Kalgoorlie Miner request for comment and response

Published on Friday, 10 March 2023 at 3:59:03 PM

The Kalgoorlie Miner has requested comment from the Shire of Coolgardie and the below is the response on behalf of the CEO, James Trail. It has been requested that the Kalgoorlie Miner print this response in full.


At the Special Meeting of Council held on Tuesday 07 March 2023 at the Kambalda Recreation Facility at 3.00pm, a member of the public was asked to leave the meeting in accordance with Local government operational guidelines - Disruptive behaviour by the public at council meetings May 2022 – produced by the Department of Local Government, Sport and Cultural Industries. The guideline states.

From time to time, a local government may experience disruptive behaviour in council and committee meetings by one or more members of the public. In most cases, such behavior is of short duration and while members of council and staff may feel uncomfortable, business can still continue. However, in a few instances, this behavior can become so bad that normal business cannot proceed until the offending parties leave or are removed from the chamber. This guideline provides advice on the options available to councils when members of the public exhibit ongoing disruptive behaviour in meetings.

The following are examples of inappropriate behaviour:

  • constant interjection, particularly when the presiding member of elected members present at the meeting are speaking
  • members of the public calling for points of order
  • booing individual members or the council
  • contemptuous laughter or derisive comments at decisions or during debate
  • refusal to give up the floor to allow other members of the public to ask questions or demanding to ask questions before others in contradiction of an order by the presiding person
  • refusal to accede to a presiding member’s instructions, particularly when asked to desist from disruptive behaviour
  • use of abusive and/or inflammatory language when addressing council with a question or making a statement; unnecessarily repetitive questioning; and aggressive/threatening behaviour towards either elected members, council staff or members of the public

If the disruptive behaviour does not cease, then a very useful tool is for an adjournment to be called. In such cases the Chief Executive Officer (CEO) should discuss the situation with the offending parties during the adjournment and ask them to behave appropriately.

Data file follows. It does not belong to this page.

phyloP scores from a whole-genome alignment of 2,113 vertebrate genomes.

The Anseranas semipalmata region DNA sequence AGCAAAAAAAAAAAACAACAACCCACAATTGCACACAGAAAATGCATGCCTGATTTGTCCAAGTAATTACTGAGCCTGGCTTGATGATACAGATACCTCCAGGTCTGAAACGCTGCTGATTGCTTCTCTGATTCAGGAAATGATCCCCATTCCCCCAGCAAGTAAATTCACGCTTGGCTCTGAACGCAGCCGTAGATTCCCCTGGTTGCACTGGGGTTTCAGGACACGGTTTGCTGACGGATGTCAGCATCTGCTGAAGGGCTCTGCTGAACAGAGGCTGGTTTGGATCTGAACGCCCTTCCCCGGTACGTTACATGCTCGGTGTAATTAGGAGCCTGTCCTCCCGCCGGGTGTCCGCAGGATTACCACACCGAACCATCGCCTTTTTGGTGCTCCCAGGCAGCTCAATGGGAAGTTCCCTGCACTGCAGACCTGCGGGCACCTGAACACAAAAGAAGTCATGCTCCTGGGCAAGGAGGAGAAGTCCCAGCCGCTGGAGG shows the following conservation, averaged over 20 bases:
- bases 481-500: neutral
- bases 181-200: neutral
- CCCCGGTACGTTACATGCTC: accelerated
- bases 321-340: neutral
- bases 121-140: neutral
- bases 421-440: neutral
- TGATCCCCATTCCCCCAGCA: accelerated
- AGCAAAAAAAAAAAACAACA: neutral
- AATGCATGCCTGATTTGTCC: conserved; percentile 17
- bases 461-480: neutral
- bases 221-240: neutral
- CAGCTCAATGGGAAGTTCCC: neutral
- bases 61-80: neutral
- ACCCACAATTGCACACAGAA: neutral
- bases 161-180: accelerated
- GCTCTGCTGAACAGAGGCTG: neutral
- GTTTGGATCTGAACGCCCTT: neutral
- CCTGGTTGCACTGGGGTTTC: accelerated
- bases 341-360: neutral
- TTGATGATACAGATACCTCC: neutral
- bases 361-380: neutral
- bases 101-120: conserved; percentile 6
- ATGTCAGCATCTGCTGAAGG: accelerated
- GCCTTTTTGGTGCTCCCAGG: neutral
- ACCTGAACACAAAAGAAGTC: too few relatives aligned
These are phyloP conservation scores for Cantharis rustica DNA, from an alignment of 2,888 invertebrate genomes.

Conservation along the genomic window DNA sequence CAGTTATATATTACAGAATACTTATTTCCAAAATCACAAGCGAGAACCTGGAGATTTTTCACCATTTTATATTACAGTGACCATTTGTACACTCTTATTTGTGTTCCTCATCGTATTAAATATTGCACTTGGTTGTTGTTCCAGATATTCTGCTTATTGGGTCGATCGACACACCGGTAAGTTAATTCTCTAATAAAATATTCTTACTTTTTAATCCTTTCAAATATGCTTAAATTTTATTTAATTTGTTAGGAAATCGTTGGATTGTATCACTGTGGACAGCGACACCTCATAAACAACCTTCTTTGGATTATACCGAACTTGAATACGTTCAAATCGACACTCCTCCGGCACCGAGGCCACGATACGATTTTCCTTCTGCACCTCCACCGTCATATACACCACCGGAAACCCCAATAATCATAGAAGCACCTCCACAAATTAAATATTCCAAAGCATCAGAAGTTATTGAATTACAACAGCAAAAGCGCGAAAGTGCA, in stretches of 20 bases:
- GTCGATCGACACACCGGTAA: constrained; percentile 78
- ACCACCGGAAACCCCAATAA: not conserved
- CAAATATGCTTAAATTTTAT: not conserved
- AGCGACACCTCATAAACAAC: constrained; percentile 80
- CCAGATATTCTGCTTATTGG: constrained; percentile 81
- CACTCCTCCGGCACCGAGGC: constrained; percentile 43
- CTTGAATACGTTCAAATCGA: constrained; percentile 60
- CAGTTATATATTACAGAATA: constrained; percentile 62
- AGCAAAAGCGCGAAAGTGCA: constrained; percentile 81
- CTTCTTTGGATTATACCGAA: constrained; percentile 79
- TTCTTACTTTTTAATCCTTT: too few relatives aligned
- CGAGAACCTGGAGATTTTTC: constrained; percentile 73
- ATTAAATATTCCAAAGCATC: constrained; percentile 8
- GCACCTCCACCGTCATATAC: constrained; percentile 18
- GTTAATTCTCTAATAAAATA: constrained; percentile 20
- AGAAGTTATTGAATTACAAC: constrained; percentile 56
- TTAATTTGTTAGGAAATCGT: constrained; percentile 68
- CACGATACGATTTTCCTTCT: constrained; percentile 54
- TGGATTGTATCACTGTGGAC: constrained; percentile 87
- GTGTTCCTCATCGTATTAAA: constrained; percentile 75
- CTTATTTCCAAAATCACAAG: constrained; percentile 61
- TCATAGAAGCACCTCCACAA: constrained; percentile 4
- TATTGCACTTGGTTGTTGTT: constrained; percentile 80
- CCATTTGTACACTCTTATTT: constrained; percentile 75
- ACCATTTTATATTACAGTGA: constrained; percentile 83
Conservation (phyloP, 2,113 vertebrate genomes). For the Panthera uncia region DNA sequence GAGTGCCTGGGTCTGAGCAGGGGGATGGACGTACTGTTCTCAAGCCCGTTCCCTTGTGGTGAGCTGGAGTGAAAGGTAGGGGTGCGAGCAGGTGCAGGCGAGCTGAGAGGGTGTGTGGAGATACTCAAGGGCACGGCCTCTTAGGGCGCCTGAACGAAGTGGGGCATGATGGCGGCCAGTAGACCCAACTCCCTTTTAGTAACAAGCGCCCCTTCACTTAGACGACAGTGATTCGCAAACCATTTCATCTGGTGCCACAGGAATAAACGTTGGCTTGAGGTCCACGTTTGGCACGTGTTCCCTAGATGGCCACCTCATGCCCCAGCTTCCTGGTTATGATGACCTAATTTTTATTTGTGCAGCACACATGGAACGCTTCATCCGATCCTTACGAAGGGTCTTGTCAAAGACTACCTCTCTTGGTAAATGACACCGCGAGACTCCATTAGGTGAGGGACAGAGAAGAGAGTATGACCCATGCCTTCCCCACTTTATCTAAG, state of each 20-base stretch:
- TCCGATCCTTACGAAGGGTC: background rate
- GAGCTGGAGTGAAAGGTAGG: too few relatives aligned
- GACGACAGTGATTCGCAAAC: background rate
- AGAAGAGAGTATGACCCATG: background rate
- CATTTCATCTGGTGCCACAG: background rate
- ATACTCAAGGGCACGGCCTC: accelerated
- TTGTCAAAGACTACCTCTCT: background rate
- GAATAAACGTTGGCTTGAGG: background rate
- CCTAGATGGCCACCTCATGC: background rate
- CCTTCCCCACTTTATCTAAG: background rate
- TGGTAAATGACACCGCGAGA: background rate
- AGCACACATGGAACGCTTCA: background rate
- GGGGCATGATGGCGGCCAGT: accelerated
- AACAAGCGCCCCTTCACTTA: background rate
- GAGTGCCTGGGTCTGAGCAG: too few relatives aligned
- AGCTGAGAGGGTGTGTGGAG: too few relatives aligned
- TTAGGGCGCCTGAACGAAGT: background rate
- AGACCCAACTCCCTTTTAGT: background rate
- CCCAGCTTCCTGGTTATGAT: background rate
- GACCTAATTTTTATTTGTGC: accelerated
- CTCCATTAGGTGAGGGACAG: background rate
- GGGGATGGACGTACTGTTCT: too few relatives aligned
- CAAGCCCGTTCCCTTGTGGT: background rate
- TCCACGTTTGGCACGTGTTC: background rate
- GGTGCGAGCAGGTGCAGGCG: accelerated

The Mayor or President and other elected members should retain the dignity of their office by not interacting in any way with the interjectors during the adjournment. It would be appropriate when resuming for the presiding member to issue a warning that further continuation of the disruptive behaviour will lead to stronger action.

If, after resuming the meeting, the disruptive behaviour continues it would be appropriate for the presiding member to again adjourn the meeting and instruct the CEO to ask the offending person or persons to leave the premises.

The CEO must take this action as while the presiding member is in charge of the meeting, it is the CEO who, through section 5.41(d) of the Act, has control or management of the local government’s buildings, including the council chamber and meeting rooms and is the ‘person in authority’ in relation to Section 70A of the Criminal Code.

Once the meeting has been adjourned, the CEO should advise the person or persons that they are requested to leave the premises and that if they remain, they will be committing the offence of trespass under Section 70A of the Criminal Code and could be prosecuted. The request to leave should be in the nature of a firm demand indicating that the request is not open for debate. Should the person or persons refuse to leave the CEO should advise them that the Police will be called to apprehend them, and the local government will instigate legal proceedings.

Depending on the nature and intensity of the disruptive behaviour the presiding person may decide that more warnings will be issued before asking the CEO to request the person or persons to leave or the Police being called.

It is advisable that on all occasions the assistance of the Police be the preferred action.

Prosecution for a breach of section 70A of the Criminal Code may be commenced by an employee of a local government who is acting in the course of their duties, a person authorised in writing by the local government or a Police Officer. A prosecution is initiated by a prosecution notice under section 24 of the Criminal Procedure Act 2004.


The Presiding member and CEO acted in accordance with guideline Disruptive behaviour by the public at council meetings May 2022. This incident was a clear example where a member of the public failed to show respect or consideration for the presiding member, elected members, council staff and other members of the public. Such disruptive behaviour makes the conduct of council business more difficult and stressful, reducing the efficiency and effectiveness of council meetings. Disruptive behaviour also denies other members of the public the opportunity to participate in and observe council proceedings.

The same member of the public failed to show respect or consideration to the presiding member, elected members, council staff and other members of the public at the Council Meeting Tuesday 28th February. Consequently the meeting had to be adjourned and a Special Meeting Scheduled.

Furthermore the Special Meeting held on Tuesday 07th March 2023 had to be adjourned for the third time due to disruptive behaviour from a member of the public who proceeded with offensive and derogative language and insults to councillor and staff.